15. dc and ac magnetic properties of thin-walled Nb cylinders with and without a row of antidots

    NASA Astrophysics Data System (ADS)

    Tsindlekht, M. I.; Genkin, V. M.; Felner, I.; Zeides, F.; Katz, N.; Gazi, Š.; Chromik, Š.; Dobrovolskiy, O. V.; Sachser, R.; Huth, M.

    2016-06-01

    dc and ac magnetic properties of two thin-walled superconducting Nb cylinders with a rectangular cross-section are reported. Magnetization curves and the ac response were studied on as-prepared and patterned samples in magnetic fields parallel to the cylinder axis. A row of micron-sized antidots (holes) was made in the film along the cylinder axis. Avalanche-like jumps of the magnetization are observed for both samples at low temperatures for magnetic fields not only above H c1, but in fields lower than H c1 in the vortex-free region. The positions of the jumps are not reproducible and they change from one experiment to another, resembling vortex lattice instabilities usually observed for magnetic fields larger than H c1. At temperatures above 0.66{{T}\\text{c}} and 0.78{{T}\\text{c}} the magnetization curves become smooth for the patterned and the as-prepared samples, respectively. The magnetization curve of a reference planar Nb film in the parallel field geometry does not exhibit jumps in the entire range of accessible temperatures. The ac response was measured in constant and swept dc magnetic field modes. Experiment shows that ac losses at low magnetic fields in a swept field mode are smaller for the patterned sample. For both samples the shapes of the field dependences of losses and the amplitude of the third harmonic are the same in constant and swept field near H c3. This similarity does not exist at low fields in a swept mode.

  16. Initial tests of an AC dipole for the Tevatron

    SciTech Connect

    Miyamoto, R.; Jansson, A.; Kopp, S.; Syphers, M.; /Fermilab

    2006-06-01

    The AC dipole is a device to diagnose transverse motions of a beam. It can achieve large-amplitude oscillations without two inevitable problems of conventional kicker/pinger magnets: decoherence and emittance growth. While not the first synchrotron to operate with an AC dipole, the Tevatron can now make use of its recently upgraded BPM system, providing unprecedented resolution for use with an AC dipole, to measure both linear and nonlinear properties of the accelerator. Plans are to provide AC dipole systems for both transverse degrees of freedom. Preliminary tests have been done using an audio power amplifier with an existing vertical pinger magnet, producing oscillation amplitudes up to 2{sigma} at 150 GeV. In this paper, we will present the configuration of this system. We also show the analysis of a first few data sets, including the direct measurement of beta functions at BPM locations.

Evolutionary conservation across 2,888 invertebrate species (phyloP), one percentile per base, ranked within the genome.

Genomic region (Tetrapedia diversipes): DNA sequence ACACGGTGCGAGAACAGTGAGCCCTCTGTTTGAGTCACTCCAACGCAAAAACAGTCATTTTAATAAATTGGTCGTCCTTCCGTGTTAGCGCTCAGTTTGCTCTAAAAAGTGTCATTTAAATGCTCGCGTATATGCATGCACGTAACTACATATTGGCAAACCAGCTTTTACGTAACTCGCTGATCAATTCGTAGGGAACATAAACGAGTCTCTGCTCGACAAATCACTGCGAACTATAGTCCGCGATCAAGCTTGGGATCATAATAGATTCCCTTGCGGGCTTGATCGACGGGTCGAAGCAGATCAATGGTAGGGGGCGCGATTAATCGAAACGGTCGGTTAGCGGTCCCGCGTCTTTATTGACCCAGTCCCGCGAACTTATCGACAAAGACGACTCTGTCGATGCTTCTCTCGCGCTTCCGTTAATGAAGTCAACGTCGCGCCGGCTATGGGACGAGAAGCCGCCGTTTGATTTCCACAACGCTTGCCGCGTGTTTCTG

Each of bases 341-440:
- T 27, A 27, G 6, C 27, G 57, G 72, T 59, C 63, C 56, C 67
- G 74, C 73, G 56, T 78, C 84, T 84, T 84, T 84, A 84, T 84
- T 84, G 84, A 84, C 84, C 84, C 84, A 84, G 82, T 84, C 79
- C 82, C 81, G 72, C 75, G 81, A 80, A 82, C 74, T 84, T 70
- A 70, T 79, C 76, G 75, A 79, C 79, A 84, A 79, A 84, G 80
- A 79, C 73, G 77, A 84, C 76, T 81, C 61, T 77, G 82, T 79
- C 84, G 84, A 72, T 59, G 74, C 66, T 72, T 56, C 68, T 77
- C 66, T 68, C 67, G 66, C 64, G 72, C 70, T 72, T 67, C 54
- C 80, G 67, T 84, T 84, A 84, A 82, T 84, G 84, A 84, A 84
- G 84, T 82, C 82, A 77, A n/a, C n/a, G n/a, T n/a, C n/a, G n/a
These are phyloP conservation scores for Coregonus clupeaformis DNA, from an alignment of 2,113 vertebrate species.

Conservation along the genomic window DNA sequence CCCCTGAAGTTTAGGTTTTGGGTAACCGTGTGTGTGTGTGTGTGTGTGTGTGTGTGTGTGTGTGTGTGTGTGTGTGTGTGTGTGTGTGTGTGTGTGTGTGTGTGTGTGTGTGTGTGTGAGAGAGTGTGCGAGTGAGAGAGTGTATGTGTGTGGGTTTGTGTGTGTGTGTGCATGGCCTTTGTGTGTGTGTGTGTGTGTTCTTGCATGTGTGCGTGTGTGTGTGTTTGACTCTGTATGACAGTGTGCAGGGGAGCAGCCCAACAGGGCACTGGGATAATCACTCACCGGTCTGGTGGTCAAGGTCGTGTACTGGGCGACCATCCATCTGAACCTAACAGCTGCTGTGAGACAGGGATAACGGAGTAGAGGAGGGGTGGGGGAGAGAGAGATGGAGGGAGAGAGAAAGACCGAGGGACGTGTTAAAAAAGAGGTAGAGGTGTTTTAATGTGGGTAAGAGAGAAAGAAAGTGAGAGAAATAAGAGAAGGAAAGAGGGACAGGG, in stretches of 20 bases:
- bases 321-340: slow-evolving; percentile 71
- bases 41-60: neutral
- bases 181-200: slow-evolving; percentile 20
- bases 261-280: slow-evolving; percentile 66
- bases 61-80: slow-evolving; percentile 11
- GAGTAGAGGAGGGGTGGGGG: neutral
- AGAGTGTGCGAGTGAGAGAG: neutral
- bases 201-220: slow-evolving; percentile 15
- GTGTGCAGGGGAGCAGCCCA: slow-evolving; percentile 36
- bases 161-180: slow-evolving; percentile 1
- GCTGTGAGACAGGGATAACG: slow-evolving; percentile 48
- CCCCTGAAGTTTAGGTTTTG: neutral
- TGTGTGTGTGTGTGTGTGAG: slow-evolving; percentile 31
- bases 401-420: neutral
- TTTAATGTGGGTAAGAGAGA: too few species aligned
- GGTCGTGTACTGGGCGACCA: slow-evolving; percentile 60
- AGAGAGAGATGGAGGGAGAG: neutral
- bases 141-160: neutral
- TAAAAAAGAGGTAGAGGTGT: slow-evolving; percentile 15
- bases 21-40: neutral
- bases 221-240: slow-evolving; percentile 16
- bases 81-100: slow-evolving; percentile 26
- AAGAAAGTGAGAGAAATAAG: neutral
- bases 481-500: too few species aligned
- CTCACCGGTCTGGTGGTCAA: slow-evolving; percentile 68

17. Magnetization AC losses in MgB2 wires made by IMD process

    NASA Astrophysics Data System (ADS)

    Kováč, J.; Šouc, J.; Kováč, P.; Hušek, I.

    2015-01-01

    Magnetization AC losses of MgB2 superconductors with one and four filaments made by an internal magnesium diffusion (IMD) into boron process were measured and analyzed. For AC loss measurement a system based on a calibration-free method was used. Short samples of MgB2 wires were exposed to an external magnetic field with amplitudes up to 0.07 T, frequencies up to 1200 Hz, and a temperature range between 15 K and 40 K. A strong effect of eddy current losses was found in single-core wire containing pure copper sheath, which was proved by the same wire measurement after Cu etching. The impact of coupling current losses in non-twisted four-filament wire and the decoupling effect after twisting were observed. Coupling current losses in a low-frequency region were effectively reduced in agreement with theoretical assumption. The degradation of transport currents due to torsion stress by twisting was taken into account and the normalized AC losses of MgB2 wires made by IMD and powder-in-tube processes were compared. It appears that the IMD process is more perspective for AC applications due to much higher current densities and smaller degradation of current-carrying capability by twisting.